Last month HEXUS reported upon Intel’s stated intentions to bring integer scaling graphics support to Intel Graphics this year. The report was based on an Intel Reddit AMA and a Lisa Pearce Tweet, so it is good to see that Intel has now followed up with more official details via an Intel Game Developer Zone blog post. Enthusiasm for Intel’s driver level support for integer scaling seems to be strongest within the retro gaming and emulation communities. However, it won’t support source resolutions below 640 x 480, initially.
Importantly, and as we already knew from last month’s report, Integer Scaling Support for Intel graphics will only be available with the following conditions met:
- You will need an Intel processor that features Gen 11 graphics.
- The first driver enabling this support will be ready in “late August 2019”.
- Minimum source game resolution supported is 640 x 480 pixels.
In the introduction to its blog post, Intel highlights the appeal of Integer scaling (IS) and a Nearest-neighbour (NN) image scaling modes. In brief these scaling techniques preserve the sharp, blocky images of pixel/retro game that deliver their distinctive look. In the Intel Graphics Command Centre (IGCC) Intel is going to provide toggles for both IS and NN, for added flexibility.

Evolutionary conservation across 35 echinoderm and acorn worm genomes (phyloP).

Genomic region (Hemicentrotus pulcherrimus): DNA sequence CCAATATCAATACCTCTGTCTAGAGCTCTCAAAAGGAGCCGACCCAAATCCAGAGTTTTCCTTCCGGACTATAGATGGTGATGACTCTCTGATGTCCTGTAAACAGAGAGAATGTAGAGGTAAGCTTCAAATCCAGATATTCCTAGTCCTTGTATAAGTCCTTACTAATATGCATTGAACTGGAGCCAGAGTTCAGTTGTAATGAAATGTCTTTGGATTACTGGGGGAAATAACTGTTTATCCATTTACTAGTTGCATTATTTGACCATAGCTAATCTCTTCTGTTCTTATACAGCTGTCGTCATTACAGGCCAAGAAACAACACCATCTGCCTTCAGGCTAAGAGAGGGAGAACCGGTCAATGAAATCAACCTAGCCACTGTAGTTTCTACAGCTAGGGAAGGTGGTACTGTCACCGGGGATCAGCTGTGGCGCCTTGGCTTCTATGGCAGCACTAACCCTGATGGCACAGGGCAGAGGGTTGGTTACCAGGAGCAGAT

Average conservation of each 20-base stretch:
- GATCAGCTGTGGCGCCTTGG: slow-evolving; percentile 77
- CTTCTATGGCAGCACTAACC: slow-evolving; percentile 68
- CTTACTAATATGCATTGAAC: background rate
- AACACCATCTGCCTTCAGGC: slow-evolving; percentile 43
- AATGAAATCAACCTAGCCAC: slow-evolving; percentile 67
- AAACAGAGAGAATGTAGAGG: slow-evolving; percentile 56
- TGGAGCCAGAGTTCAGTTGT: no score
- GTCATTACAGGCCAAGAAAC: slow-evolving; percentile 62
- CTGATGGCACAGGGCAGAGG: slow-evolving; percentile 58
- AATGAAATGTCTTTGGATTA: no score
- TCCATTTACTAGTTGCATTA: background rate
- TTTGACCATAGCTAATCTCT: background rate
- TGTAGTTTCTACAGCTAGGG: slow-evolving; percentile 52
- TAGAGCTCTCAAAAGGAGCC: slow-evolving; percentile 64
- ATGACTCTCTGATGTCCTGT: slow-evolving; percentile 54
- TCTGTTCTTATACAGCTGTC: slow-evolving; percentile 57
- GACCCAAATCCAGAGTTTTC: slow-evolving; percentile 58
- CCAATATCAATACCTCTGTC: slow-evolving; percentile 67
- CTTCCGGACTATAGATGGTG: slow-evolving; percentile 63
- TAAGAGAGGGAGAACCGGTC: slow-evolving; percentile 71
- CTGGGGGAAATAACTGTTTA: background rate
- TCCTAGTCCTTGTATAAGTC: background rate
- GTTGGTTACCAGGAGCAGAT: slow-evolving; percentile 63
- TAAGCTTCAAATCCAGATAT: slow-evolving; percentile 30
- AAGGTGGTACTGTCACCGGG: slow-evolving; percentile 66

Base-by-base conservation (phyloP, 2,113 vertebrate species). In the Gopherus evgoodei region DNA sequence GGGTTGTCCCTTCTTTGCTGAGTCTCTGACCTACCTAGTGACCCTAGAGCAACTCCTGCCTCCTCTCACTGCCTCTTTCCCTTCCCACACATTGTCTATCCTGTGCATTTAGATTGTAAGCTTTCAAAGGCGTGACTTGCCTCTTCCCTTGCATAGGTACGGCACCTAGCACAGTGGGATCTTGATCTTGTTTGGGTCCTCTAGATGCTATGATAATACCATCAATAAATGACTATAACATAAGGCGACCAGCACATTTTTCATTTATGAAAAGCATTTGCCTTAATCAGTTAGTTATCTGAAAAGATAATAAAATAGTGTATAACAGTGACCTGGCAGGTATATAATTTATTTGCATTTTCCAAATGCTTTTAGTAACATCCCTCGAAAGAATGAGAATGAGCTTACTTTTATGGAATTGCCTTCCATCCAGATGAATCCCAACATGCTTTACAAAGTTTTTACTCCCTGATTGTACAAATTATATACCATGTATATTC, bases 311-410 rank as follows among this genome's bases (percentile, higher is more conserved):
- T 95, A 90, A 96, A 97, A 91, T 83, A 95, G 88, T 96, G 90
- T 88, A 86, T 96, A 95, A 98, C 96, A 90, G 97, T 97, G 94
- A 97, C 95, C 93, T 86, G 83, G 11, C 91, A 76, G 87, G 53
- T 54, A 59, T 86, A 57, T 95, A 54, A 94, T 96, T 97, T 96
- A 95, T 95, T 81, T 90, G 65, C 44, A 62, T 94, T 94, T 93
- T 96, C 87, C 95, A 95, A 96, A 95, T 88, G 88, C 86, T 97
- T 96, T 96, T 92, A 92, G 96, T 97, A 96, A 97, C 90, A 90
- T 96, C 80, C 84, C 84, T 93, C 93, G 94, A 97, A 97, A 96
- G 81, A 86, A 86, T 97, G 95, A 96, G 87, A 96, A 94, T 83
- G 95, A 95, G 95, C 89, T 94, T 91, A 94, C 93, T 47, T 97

There are a number of factors determining the availability of pure integer scaling. Intel provides a trio of common monitor resolution charts to show which kinds of scaling are workable on each monitor, depending upon source game. Above I’ve included the 2560 x 1440 monitor table. Below are some example scenarios for you to ponder over.
- Example 1: Scaling a game running at a resolution of 640 x 480 (4:3 aspect ratio) on a 3840 x 2160 (16:9 aspect ratio) panel. In this case, IS will not occur by default because the full height of the display panel would not be used. In this case, the user would need to force IS to yield an image with a resolution of 2560 x 1920, and black borders would fill the remaining space. Without forcing IS, the driver scales the image to 2880 x 2160 and puts borders on only the sides.
- Example 2: Scaling a game running at a resolution of 800 x 600 on a 1920 x 1080 display. In this case, IS is not possible because scaling the height of the image by any integer greater than 1 would yield an image with a height greater than the display. As a result, the game would be rendered at the original resolution and be centered on the panel surrounded by black borders.
Reading through the examples above, you can see that the late August driver will allow users to force black borders with IS restricted to the greatest possible integer. Within the driver, the ‘Maintain Aspect Scaling”’ option will yield the best experience when NN-mode is enabled, says Intel.
Intel provided some screenshots of NN-IS, and NN-non IS games running on a 4K (3840 x 2160) monitor in various source resolutions upscaled. However, it only provided very small screengrabs (375 pixels wide) in each case, which isn’t so useful for pixel peepers. As for supporting game resolutions below 640×480 pixels, Lisa Pearce says that lower resolutions will be considered in subsequent driver updates.